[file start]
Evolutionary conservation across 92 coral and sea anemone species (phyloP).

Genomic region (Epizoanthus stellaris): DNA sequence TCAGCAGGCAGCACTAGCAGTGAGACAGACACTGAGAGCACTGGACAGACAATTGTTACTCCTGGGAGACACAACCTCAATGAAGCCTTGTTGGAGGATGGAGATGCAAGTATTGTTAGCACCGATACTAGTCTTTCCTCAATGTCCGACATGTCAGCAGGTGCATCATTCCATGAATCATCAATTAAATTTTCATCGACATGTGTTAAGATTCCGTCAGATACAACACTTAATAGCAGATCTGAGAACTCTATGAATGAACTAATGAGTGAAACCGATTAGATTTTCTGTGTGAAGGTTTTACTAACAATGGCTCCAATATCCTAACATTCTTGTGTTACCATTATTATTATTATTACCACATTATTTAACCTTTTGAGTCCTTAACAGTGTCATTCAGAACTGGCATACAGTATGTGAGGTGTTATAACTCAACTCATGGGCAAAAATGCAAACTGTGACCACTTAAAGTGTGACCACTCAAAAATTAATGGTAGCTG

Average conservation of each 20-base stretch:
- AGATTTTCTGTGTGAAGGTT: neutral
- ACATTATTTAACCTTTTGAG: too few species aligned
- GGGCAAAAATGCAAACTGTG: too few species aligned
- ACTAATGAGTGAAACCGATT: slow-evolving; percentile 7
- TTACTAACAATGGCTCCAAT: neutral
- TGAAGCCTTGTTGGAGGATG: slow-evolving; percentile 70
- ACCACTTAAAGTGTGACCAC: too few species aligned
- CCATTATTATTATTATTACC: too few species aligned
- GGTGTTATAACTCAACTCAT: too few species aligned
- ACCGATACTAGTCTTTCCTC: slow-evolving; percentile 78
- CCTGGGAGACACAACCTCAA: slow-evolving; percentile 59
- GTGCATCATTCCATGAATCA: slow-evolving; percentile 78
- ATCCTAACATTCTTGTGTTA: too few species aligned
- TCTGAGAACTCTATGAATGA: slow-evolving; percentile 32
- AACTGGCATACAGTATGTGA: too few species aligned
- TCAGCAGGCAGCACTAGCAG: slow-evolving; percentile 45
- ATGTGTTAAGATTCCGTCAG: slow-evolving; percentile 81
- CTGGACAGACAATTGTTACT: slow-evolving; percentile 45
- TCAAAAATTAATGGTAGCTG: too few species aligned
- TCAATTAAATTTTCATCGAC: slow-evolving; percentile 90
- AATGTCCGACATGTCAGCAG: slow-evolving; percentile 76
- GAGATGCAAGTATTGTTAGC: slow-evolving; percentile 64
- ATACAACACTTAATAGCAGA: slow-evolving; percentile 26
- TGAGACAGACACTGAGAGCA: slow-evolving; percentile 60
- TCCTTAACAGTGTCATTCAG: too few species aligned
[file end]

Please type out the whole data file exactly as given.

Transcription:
Evolutionary conservation across 92 coral and sea anemone species (phyloP).

Genomic region (Epizoanthus stellaris): DNA sequence TCAGCAGGCAGCACTAGCAGTGAGACAGACACTGAGAGCACTGGACAGACAATTGTTACTCCTGGGAGACACAACCTCAATGAAGCCTTGTTGGAGGATGGAGATGCAAGTATTGTTAGCACCGATACTAGTCTTTCCTCAATGTCCGACATGTCAGCAGGTGCATCATTCCATGAATCATCAATTAAATTTTCATCGACATGTGTTAAGATTCCGTCAGATACAACACTTAATAGCAGATCTGAGAACTCTATGAATGAACTAATGAGTGAAACCGATTAGATTTTCTGTGTGAAGGTTTTACTAACAATGGCTCCAATATCCTAACATTCTTGTGTTACCATTATTATTATTATTACCACATTATTTAACCTTTTGAGTCCTTAACAGTGTCATTCAGAACTGGCATACAGTATGTGAGGTGTTATAACTCAACTCATGGGCAAAAATGCAAACTGTGACCACTTAAAGTGTGACCACTCAAAAATTAATGGTAGCTG

Average conservation of each 20-base stretch:
- AGATTTTCTGTGTGAAGGTT: neutral
- ACATTATTTAACCTTTTGAG: too few species aligned
- GGGCAAAAATGCAAACTGTG: too few species aligned
- ACTAATGAGTGAAACCGATT: slow-evolving; percentile 7
- TTACTAACAATGGCTCCAAT: neutral
- TGAAGCCTTGTTGGAGGATG: slow-evolving; percentile 70
- ACCACTTAAAGTGTGACCAC: too few species aligned
- CCATTATTATTATTATTACC: too few species aligned
- GGTGTTATAACTCAACTCAT: too few species aligned
- ACCGATACTAGTCTTTCCTC: slow-evolving; percentile 78
- CCTGGGAGACACAACCTCAA: slow-evolving; percentile 59
- GTGCATCATTCCATGAATCA: slow-evolving; percentile 78
- ATCCTAACATTCTTGTGTTA: too few species aligned
- TCTGAGAACTCTATGAATGA: slow-evolving; percentile 32
- AACTGGCATACAGTATGTGA: too few species aligned
- TCAGCAGGCAGCACTAGCAG: slow-evolving; percentile 45
- ATGTGTTAAGATTCCGTCAG: slow-evolving; percentile 81
- CTGGACAGACAATTGTTACT: slow-evolving; percentile 45
- TCAAAAATTAATGGTAGCTG: too few species aligned
- TCAATTAAATTTTCATCGAC: slow-evolving; percentile 90
- AATGTCCGACATGTCAGCAG: slow-evolving; percentile 76
- GAGATGCAAGTATTGTTAGC: slow-evolving; percentile 64
- ATACAACACTTAATAGCAGA: slow-evolving; percentile 26
- TGAGACAGACACTGAGAGCA: slow-evolving; percentile 60
- TCCTTAACAGTGTCATTCAG: too few species aligned